Tuesday, May 21, 2024

A Political and Economic History of China: Part 20: The Taiping Rebellion of 1851-1864 (2 of 2)

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7 MIN READ - The Cautious Optimism Correspondent for Economic Affairs and Other Egghead Stuff concludes his two-part series on China’s Taiping Rebellion, the bloodiest civil war in history with a body count exceeded only by World Wars I and II.

The siege of Nanjing (1864)
Before finishing the story of the great Taiping Rebellion, the Economics Correspondent would like to recommend two sources.

First, for those who missed the opening of the greatest Chinese civil war and its early battles, you can go back to Part 1 at:


Second, for anyone interested in a much more detailed account of the Taiping Rebellion the Correspondent can recommend a fantastic book.

Stephen R. Platt’s “Autumn in the Heavenly Kingdom”(2012) is not only a magnificent account of the Taiping Rebellion’s final years, it’s also one of the best books on Chinese history the Correspondent has ever read and in his opinion the most beautifully written.

With those two suggestions out of the way let’s continue with the conclusion of the civil war that from 1851 to 1864 killed at least 20-30 million Chinese.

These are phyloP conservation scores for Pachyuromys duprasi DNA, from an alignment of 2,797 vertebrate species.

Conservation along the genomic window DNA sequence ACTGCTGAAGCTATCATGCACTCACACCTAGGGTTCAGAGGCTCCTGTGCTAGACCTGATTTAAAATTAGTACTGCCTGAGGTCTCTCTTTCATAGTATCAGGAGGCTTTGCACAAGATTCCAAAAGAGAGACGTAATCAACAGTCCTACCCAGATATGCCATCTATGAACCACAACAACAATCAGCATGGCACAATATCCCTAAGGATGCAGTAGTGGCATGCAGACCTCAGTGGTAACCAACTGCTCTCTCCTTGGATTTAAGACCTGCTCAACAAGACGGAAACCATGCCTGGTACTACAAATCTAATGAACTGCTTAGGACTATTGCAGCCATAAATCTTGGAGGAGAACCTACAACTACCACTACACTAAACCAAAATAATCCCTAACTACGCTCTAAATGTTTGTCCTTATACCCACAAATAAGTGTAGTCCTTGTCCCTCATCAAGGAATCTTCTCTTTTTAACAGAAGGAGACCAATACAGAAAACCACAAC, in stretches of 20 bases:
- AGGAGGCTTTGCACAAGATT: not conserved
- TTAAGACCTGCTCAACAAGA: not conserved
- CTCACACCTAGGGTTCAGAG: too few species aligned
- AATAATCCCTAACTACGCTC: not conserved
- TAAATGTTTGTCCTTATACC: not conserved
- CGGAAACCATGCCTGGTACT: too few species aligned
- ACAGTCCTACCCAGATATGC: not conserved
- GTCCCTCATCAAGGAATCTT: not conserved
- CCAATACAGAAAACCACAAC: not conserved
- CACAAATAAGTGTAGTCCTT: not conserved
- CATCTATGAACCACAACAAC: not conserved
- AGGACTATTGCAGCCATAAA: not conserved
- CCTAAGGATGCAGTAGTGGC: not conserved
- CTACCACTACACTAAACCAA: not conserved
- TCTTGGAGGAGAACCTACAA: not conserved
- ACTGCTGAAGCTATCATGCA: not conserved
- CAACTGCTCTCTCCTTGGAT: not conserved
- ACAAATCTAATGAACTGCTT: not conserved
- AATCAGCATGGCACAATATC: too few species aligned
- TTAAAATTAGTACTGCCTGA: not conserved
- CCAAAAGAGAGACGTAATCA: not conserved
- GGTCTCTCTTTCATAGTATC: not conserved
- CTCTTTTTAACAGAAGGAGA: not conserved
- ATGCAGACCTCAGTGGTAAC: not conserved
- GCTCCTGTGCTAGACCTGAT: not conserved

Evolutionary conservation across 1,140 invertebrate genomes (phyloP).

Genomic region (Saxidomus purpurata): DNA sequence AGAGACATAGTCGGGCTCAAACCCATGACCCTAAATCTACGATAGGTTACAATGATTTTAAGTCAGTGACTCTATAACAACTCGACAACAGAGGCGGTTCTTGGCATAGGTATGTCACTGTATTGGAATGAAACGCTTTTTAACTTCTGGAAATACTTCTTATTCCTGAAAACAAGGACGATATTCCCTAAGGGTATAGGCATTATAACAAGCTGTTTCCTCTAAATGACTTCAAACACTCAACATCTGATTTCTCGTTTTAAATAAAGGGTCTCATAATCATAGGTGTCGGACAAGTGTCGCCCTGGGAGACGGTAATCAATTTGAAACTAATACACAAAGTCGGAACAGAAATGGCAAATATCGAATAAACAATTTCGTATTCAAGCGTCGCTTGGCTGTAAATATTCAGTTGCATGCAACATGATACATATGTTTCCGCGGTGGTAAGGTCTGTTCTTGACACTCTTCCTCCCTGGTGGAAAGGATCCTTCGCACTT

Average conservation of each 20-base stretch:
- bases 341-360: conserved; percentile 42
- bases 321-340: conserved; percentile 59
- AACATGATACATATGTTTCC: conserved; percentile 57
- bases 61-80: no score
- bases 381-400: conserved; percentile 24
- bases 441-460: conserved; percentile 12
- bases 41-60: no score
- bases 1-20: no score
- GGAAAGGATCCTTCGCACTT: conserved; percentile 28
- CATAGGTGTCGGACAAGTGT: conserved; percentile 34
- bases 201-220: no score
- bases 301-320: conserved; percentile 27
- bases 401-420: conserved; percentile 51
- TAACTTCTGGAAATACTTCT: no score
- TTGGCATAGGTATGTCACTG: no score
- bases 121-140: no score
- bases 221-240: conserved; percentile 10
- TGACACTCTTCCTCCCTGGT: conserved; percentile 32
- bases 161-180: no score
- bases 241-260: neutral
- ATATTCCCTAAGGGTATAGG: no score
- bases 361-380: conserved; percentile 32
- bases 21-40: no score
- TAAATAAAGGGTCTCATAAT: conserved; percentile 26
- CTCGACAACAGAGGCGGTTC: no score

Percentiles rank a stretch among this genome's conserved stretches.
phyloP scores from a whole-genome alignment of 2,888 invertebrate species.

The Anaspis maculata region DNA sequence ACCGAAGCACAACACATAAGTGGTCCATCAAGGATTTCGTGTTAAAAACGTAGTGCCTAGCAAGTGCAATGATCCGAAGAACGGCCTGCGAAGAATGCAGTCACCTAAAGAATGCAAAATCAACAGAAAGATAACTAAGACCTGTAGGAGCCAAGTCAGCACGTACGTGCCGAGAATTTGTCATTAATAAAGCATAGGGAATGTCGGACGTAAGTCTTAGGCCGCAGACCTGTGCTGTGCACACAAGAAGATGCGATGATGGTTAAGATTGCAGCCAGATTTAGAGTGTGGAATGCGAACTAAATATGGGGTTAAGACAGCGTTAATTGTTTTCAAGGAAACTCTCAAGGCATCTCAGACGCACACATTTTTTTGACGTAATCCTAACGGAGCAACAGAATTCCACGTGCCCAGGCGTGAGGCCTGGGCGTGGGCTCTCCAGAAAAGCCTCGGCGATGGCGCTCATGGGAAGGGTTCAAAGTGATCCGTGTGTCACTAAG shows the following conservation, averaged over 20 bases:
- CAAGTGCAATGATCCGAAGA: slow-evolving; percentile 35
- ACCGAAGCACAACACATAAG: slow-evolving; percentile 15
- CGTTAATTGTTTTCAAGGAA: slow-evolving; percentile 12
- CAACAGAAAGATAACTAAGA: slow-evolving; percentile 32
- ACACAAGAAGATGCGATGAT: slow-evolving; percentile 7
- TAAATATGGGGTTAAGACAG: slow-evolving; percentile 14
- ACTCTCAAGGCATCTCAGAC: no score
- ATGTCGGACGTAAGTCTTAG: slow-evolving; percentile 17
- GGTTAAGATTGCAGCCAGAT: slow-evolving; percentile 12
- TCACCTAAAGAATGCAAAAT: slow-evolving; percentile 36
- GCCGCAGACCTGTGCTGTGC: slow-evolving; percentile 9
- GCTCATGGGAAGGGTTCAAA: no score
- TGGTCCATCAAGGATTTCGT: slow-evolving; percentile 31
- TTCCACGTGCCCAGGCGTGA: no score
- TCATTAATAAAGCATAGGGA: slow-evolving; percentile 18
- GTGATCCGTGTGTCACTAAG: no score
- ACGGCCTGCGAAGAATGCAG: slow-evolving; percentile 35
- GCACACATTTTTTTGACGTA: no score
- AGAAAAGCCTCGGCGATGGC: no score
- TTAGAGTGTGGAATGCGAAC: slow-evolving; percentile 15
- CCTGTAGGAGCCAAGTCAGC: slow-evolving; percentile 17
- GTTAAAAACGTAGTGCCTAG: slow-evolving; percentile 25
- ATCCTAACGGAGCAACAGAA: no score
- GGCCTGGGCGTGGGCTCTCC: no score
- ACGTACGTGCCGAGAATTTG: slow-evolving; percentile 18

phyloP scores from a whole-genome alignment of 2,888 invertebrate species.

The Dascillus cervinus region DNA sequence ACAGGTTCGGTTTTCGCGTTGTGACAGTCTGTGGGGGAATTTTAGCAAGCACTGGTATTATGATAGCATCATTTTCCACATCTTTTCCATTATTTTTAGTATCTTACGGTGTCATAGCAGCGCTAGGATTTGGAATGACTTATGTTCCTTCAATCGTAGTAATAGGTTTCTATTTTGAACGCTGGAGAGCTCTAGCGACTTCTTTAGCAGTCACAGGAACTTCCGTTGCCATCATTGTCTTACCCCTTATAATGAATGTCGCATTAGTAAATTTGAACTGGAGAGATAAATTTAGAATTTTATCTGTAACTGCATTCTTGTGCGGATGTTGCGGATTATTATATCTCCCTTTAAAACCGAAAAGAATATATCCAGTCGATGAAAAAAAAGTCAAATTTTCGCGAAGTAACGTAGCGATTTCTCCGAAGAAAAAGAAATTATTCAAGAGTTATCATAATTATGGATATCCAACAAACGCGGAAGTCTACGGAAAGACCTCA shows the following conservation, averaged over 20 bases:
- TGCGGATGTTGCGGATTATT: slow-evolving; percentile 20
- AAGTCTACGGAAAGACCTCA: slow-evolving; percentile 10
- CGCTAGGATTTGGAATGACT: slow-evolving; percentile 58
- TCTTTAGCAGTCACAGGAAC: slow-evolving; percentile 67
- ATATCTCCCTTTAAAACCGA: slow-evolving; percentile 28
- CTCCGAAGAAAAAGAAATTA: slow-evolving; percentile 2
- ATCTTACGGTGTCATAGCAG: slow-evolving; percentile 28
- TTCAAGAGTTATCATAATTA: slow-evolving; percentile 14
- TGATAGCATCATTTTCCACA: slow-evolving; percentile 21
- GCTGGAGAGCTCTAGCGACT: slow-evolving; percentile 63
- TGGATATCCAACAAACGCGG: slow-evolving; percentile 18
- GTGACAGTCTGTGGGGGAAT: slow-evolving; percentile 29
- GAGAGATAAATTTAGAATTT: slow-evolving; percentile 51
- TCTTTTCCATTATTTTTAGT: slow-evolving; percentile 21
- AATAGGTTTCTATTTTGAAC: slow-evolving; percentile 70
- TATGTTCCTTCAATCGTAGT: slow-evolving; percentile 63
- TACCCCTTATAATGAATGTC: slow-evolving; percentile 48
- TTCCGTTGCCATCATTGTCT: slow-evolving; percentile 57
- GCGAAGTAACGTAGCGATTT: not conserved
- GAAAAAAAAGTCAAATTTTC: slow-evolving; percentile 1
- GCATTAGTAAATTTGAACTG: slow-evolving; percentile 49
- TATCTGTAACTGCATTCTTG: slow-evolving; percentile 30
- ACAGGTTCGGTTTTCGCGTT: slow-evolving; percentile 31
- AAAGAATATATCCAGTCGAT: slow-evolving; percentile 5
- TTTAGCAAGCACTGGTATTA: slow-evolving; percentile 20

As fighting raged between the bizarre, erratically-led Taiping rebels and the equally corrupt, unsteady Qing dynasty many top imperial generals were killed in battle. As replacement the Qing court elevated a competent commander who had previously languished behind the Taiping’s lesser flanks in a remote province.

Zeng Guofan (pronounced “zuhng gwoh fahn”), one of the classic Confucian scholar-soldiers of that age, was a frail ethnic Han Chinese from Hunan province. Making a name for himself with several small victories in southern China, he was called upon by the Xianfeng emperor himself to assume a leading role in the war. 

Zeng had little love for the alien Manchus and hesitated at the offer. Should he go down in history as the Chinese general who squelched a rebellion of his own Chinese countrymen?

But after seeing the animalistic slaughter launched by the Taipings, their indifference to the death and destruction laying China to waste, and their bizarre religion, economics, and politics, Zeng concluded China would descend into utter chaos under Taiping rule. Zeng was particularly alarmed to see the Taipings sweep away thousands of years of Chinese tradition replaced with their freakish society, in contrast to the Qing who embraced and promoted Confucianism. He made the thorny choice to side with stability over chaos and agreed to the promotion.

The incorruptible Zeng’s reform of the dilapidated military became legend in 19th century Chinese lore, and soon his “Standard Green Army” was winning major victories against increasingly confused Taiping forces. The emperor was pleased although his advisors fretted that a powerful army under non-Manchu leadership might pose a threat to Qing rule after the war.